Sea of Youth Embraces New Pope

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By Shannon Smiley
Special to The Washington Post
Monday, August 22, 2005

COLOGNE, Germany, Aug. 21 -- With "Jesus Christ, you are my life" blaring from loudspeakers, more that 800,000 young pilgrims camped out in a muddy field were awakened early Sunday morning to prepare for the arrival of Pope Benedict XVI and the celebration of Mass.

The young people, representing nearly 200 countries, shivered in the damp morning air at Marienfeld, or Mary's Field, a former coal strip mine, as they awaited the climactic conclusion of the weeklong World Youth Day. They rolled up their sleeping bags, cleaned up their space and pulled on sweaters. Within a few hours, the field was transformed into a cheerful but soggy sanctuary filled with more than a million faithful.

As the pope approached in his popemobile, the crowd chanted his name in Italian, and waved small flags. Benedict, wearing a golden sash over his white robe, stepped out of his vehicle and mounted an altar on a small hill.

At the Mass, he urged this, the church's next generation, to wisely use the freedom God had given them.

"Freedom is not simply about enjoying life in total autonomy," he cautioned, "but rather about living by the measure of truth and goodness so that we ourselves can become true and good."

The pope stressed the importance of regularly attending Sunday Mass, saying that "if you make the effort, you will realize that this is what gives a proper focus to your free time." Church attendance across Europe has eroded steadily in recent decades.

During his closing homily, Benedict said that there was a "strange forgetfulness of God," while at same time the sense of frustration and dissatisfaction has led to a "new explosion of religion."

"I have no wish to discredit all the manifestations of this phenomenon," he said. "Yet, if it is pushed too far, religion becomes almost a consumer product. People choose what they like, and some are even able to make a profit from it."

"But religion constructed on a 'do-it-yourself' basis cannot ultimately help us," he said.

Sunday was the last day of the pope's first international trip, a four-day visit that took the German-born pontiff back home. During his stay, Benedict visited a synagogue, becoming only the second pope to do so, and warned about rising anti-Semitism. He later met with Muslim leaders, delivering a strong rebuke of terrorism and asking Muslims to join Christians in trying to combat its spread and "turn back the wave of cruel fanaticism" behind it.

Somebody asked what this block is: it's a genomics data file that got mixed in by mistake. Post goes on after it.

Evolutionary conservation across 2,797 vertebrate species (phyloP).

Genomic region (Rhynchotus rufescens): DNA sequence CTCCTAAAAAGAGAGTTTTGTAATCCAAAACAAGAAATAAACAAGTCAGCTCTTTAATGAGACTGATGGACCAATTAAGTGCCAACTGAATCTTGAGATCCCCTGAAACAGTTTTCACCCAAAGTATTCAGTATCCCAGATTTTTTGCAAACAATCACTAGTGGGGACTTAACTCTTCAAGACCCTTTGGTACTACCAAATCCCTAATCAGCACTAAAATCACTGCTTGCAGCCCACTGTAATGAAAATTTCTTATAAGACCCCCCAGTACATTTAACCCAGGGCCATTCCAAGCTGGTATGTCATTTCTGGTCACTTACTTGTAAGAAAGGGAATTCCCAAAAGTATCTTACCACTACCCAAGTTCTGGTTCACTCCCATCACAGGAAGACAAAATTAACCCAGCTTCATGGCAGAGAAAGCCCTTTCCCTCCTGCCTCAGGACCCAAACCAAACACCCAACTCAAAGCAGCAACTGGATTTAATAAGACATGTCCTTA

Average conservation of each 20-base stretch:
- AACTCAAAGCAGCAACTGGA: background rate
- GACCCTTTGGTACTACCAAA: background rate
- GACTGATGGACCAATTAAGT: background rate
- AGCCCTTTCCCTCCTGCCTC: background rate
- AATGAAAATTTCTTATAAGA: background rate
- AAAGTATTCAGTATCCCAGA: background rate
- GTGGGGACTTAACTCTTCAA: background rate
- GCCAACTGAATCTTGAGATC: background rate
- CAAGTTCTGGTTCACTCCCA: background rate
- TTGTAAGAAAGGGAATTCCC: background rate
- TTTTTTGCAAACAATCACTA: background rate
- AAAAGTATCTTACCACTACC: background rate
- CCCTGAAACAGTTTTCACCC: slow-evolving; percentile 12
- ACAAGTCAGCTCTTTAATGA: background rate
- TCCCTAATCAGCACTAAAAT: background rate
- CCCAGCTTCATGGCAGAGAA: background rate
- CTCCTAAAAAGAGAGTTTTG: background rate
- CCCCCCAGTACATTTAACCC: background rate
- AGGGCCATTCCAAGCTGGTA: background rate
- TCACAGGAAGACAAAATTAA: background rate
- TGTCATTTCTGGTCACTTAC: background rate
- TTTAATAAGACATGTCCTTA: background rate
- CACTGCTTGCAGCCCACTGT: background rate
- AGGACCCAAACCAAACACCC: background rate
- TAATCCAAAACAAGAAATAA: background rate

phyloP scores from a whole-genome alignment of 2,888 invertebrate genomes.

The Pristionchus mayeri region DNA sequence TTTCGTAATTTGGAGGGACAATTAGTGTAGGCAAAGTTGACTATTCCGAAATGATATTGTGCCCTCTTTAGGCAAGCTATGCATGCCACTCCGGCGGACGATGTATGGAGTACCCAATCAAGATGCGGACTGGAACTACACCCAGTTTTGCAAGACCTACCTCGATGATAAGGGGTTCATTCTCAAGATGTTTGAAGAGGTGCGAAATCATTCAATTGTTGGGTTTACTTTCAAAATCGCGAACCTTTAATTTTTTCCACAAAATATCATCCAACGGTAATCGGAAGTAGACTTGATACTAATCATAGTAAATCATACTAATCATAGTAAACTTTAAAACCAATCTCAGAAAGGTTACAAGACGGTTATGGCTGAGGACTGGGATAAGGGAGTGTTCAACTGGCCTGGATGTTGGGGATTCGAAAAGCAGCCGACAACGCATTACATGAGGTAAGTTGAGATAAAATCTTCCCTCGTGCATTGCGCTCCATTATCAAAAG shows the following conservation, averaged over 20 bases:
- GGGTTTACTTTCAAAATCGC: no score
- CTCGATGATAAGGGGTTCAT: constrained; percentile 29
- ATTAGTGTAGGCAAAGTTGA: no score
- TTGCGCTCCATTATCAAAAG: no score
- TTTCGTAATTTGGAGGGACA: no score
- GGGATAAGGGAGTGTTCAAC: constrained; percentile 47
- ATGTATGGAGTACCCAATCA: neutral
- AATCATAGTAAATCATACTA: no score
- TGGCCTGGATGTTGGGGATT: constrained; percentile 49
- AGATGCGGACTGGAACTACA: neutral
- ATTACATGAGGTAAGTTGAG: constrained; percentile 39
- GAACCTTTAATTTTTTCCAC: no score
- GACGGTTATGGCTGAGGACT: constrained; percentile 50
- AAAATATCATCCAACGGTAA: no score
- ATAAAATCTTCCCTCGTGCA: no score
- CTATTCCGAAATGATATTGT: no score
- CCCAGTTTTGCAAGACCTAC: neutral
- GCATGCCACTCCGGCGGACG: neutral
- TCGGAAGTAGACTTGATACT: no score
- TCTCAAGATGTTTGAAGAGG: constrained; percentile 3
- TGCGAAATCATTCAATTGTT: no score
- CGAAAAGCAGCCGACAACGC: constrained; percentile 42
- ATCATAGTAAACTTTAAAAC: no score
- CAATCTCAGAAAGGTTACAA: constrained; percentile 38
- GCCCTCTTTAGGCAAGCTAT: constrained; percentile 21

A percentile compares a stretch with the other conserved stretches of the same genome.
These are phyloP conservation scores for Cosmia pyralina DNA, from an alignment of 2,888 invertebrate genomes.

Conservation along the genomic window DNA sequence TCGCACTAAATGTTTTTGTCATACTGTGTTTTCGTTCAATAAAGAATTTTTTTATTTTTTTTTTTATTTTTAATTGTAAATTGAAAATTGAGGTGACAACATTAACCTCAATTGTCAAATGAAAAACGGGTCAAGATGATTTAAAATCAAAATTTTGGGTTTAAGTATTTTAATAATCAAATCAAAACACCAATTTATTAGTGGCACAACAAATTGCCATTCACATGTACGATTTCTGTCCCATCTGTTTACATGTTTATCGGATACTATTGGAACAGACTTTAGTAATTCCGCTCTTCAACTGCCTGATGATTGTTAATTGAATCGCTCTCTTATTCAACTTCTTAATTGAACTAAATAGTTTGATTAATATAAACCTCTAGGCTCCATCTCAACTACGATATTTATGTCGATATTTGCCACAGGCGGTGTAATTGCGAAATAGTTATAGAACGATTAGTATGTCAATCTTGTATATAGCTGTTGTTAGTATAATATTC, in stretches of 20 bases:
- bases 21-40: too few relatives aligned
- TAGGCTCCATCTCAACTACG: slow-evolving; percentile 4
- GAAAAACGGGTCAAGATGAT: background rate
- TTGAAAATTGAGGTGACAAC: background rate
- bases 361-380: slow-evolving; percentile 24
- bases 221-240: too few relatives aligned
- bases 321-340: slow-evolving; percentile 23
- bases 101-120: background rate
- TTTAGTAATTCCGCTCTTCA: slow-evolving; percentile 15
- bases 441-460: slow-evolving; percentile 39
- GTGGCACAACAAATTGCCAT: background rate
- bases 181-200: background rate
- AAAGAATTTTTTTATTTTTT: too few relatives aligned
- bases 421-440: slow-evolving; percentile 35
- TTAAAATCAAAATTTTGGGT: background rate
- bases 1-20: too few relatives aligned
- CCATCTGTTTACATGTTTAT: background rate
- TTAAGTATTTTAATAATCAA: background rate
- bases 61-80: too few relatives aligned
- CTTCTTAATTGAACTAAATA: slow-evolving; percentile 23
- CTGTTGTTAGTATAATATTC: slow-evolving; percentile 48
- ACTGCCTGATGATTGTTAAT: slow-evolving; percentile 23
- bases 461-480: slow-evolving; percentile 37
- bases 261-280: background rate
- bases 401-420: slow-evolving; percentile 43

In his farewell remarks at the airport before leaving Germany on Sunday night, the pope said he hoped people had seen another Germany that would counter the shameful memory of Nazi rule and World War II. The pope revealed in a memoir that in 1941, he served against his will in Adolf Hitler's Nazi youth movement and later was drafted into a Nazi antiaircraft unit.

"During these days, thanks be to God, it has become quite evident that there was and is another Germany, a land of singular human, cultural and spiritual resources," he said, the Associated Press reported.

Many young people expressed disappointment that they had not been given more opportunities to meet with the pope outside of Mass.

"He could have spent a little more time with us young people," said Michael Benner, 16, who attends a private school run by Benedictine monks in Marienstatt, a few hours to southeast of Cologne. "It was important to visit the synagogue, but some of the other visits could have been next time. He's supposed to be here for the World Youth Day, and it's for us young people."

Michael's classmate, Linda Neurath, also 16, said "this unique experience with so many people who came such a distance to see the pope, to show they believe" had left her exhilarated.

Comparisons were rife between Benedict, who has a reputation for being reserved and media-shy, and his charismatic predecessor, John Paul II, who died in April. John Paul, who founded World Youth Day in 1984, was known for his openness and frequent international travel.

But many of the people assembled Sunday said Benedict had dazzled them with his enthusiasm and joyful spirit.

"I listened to what he was saying and thought, man, he is better than I thought! I didn't expect to be moved by him," said Stefan Bauer, 24, a student from Munich.


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